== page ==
I have a serious case of “like” for The Home Depot®. When my children were little, every time we got near one, they would start to chant (in unison), “Home Depot…..Home Depot”.
Yesterday morning I was in The Home Depot® at Grand Junction, Colorado. It was a special moment, when a gentleman came up to me (having perhaps recognized the red Hansen Pole Buildings shirt I was wearing) and told me he had purchased one of our buildings, and was constructing it now!
It isn’t very often I get to meet one of our clients, and even rarer when they are still building – so this was great fun for me.
He related to me how he was originally intending to order his new pole building kit package from Sutherlands® Lumber in Grand Junction. They had even provided him with plans, which he had submitted to the local Building Permit issuing authorities to acquire his Building Permit.
The Sutherlands® plans (which were approved by the Building Official) had a foundation composed of throwing a 90 pound bag of Quikrete® in the bottom of the hole. The pressure preservative treated column would then be placed, and another bag of Quikrete® dumped in around the post.
It turns out the customer decided the Sutherlands® building was going to be inadequate. His only complaint at all with a Hansen Pole Building was the size of the holes and amount of concrete it took. Even then he admitted Hansen was a better buy, even with the extra concrete costs.
The loyal readers of this column certainly will recall my railing against concrete cookies, in earlier posts: https://www.hansenpolebuildings.com/blog/2012/08/hurl-yourconcrete-cookies/ and https://www.hansenpolebuildings.com/blog/2014/03/concrete-cookies/
In my humble opinion, what is being purported to be adequate by Sutherlands® (whether the Building Official approved it or not) is close to criminal.
Our client’s building has 40’ span prefabricated wood roof trusses, with a double truss every 10 feet. In his 30 psf (pounds per square foot) roof load, it results in each truss bearing column having to support 6860 pounds of load. Added to the fun is a soil bearing capacity of only 1500 psf.
The International Building Codes (IBC) require footings to be a minimum of a nominal six inch thickness. So let’s explore the design solution promulgated by Sutherlands®.
At 90 pounds per bag of Quikrete® it would take about 1.65 bags to make a cubic foot. If this was all poured to a nominal six inch thickness as a footing pad beneath a column, it would roughly form a two foot diameter footing. Now granted, this is not how Sutherlands® would like to see it done, however we are going to give them the benefit of the doubt.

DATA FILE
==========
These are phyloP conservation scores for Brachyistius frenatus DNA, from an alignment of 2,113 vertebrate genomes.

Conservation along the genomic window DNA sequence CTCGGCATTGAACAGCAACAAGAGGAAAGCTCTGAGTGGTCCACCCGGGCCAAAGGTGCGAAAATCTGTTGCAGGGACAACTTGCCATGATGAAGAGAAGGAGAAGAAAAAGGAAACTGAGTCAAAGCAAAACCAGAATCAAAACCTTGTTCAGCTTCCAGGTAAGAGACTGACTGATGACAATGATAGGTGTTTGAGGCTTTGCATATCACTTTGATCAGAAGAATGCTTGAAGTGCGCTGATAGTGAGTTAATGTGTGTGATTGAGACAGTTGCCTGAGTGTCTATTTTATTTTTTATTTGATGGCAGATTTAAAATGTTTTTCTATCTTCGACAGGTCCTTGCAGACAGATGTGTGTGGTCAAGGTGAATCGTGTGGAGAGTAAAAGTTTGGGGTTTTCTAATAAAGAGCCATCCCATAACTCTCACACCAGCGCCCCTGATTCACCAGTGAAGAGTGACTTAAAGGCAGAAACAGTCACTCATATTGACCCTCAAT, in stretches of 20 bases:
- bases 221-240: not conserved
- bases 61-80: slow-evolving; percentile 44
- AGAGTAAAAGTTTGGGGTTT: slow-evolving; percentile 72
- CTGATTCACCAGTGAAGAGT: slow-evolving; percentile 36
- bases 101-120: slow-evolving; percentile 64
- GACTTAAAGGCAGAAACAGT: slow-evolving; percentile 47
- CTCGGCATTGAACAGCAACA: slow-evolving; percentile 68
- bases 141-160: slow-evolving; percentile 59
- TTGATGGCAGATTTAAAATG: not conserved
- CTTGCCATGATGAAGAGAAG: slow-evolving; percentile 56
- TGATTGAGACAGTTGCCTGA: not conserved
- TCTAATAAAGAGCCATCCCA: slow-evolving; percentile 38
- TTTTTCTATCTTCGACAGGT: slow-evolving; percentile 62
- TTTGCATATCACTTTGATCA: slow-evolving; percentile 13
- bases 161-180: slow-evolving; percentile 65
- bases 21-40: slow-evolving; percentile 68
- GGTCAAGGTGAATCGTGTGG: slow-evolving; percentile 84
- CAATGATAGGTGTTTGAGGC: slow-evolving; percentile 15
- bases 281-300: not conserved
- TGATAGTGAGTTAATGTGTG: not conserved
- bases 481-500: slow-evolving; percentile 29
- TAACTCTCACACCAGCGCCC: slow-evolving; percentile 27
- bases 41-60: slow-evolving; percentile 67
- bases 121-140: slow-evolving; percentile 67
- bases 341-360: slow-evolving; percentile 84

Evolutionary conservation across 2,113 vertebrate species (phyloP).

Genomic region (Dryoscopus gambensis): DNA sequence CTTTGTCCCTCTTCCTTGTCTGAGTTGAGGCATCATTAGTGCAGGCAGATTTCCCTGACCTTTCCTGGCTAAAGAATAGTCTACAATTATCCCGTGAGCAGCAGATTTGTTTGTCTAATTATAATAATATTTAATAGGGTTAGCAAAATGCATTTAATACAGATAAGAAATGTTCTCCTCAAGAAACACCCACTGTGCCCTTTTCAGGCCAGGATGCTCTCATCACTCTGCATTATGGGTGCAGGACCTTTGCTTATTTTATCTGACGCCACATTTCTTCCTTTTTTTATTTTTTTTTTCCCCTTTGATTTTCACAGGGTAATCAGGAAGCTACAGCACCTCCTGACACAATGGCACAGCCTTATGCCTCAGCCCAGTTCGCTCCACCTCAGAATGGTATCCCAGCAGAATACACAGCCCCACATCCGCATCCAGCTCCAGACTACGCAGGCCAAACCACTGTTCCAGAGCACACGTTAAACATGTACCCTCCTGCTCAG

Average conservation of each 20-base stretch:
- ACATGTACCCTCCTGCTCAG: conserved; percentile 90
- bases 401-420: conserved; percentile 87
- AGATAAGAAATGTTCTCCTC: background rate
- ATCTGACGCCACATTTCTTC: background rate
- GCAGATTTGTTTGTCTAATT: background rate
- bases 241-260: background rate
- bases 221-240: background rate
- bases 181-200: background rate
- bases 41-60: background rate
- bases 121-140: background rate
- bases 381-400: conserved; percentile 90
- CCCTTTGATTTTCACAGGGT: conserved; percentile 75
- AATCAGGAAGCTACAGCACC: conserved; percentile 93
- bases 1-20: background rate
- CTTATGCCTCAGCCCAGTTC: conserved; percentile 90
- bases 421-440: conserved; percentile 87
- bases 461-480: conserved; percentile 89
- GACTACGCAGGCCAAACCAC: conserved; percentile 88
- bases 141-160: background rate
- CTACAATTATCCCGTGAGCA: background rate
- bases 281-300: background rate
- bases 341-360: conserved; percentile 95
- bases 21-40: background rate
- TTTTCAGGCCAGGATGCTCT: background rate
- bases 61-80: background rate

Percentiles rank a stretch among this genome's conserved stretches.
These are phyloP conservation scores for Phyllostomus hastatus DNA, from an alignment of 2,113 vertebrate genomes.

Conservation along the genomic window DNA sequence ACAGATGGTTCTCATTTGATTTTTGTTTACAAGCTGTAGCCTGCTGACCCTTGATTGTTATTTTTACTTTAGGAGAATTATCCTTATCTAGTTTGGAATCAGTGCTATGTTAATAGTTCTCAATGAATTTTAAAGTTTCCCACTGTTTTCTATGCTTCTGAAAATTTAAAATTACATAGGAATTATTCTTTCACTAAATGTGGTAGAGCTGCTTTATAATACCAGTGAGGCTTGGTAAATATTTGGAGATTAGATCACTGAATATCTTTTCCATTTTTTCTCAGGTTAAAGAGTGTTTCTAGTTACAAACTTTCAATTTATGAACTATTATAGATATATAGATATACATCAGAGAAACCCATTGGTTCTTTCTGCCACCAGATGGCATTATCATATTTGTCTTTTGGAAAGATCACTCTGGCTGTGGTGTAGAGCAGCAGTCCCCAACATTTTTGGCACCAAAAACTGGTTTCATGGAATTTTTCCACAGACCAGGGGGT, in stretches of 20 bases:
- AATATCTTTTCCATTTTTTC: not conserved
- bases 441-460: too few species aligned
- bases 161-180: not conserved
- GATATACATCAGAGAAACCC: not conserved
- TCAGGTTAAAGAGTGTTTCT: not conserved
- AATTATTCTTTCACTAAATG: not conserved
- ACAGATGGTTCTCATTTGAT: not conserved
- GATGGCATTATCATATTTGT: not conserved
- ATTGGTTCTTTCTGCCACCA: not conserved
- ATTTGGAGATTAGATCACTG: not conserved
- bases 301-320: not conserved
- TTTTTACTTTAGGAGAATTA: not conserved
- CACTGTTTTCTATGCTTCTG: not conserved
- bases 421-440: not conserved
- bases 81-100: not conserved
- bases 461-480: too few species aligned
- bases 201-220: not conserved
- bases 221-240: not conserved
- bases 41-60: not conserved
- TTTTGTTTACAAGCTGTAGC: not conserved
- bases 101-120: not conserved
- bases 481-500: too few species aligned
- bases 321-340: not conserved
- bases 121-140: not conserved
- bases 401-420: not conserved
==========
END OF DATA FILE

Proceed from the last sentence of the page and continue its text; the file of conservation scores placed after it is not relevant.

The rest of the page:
A two foot diameter footing has an area of 3.14 sft (square feet). Multiplying by the 1500 psf allowable foundation pressure, a pad such as this would support 4710 pounds….when it needs to support 6860 pounds – it is overstressed by nearly 50%!!!
Talking with a building kit supplier (such as a Sutherlands®) who is recommending bags of Quikrete® to backfill the bottom of a column hole? Might want to really think about the design being bought into.
Bagging it? Prepare for the possibility of a roof line with some humps and bumps in it, at a future date.
When people such as Sutherlands® provide under designed buildings, it gives our entire industry a bad name. I’m calling Sutherlands® out here – and challenging them to actually provide Code conforming pole building kit packages
Can you show me an example of a Sutherlands pole building with a roof line that has humps and bumps in it?
Larry ~ If you can provide me with addresses and contact information for your clients who have buildings similar in span, roof loading and soil bearing capacities to the example in the article – with the same foundation design, I’ll start calling around to them and I can guarantee there will be one or more of them who have had one or more columns settle and have a roof line which is no longer straight.
Even easier, provide engineer sealed calculations which prove the two sacks of premix concrete work to prevent settling, over turning and uplift for the building case in question and provides a Code conforming footing – I’ll gladly write an article giving Sutherlands (and the engineer) credit for the same.
Proper post frame building design all comes down to the Laws of Physics. To resist any given set of load conditions, the member (in this case the footing) must be able to adequately overcome the applied forces.
By the way – the example in my article turned out to be conservative in favor of Sutherlands. Here is the amount of concrete required to create a six inch thick, two foot diameter concrete footing: area = 3.14 X the radius squared = 3.14 X 1^2 = 3.14 square feet x 0.5′ thick = 1.57 cubic feet. 1.57 cubic feet divided by 27 (cubic feet in a cubic yard) = 0.058 cubic yards. A yard of concrete generally weighs about 3915 pounds (source: https://www.everything-about-concrete.com/density-of-concrete.html). 3915 pounds X 0.058 cubic yards = 227.65 pounds of concrete required to create a footing which is less than the amount proposed to be provided for the inadequately sized diameter in the case example.
Or, we could go right to the experts – Quikrete: https://www.quikrete.com/Calculator/Main.asp Type in 3.14 in the “Enter Number of Square Feet Desired” box. Click the “Calculate” button and for a 6 inch slab (same thickness as the minimum Code required footing thickness) it takes three 80 pound bags or four 60 pound bags (240 pounds of concrete).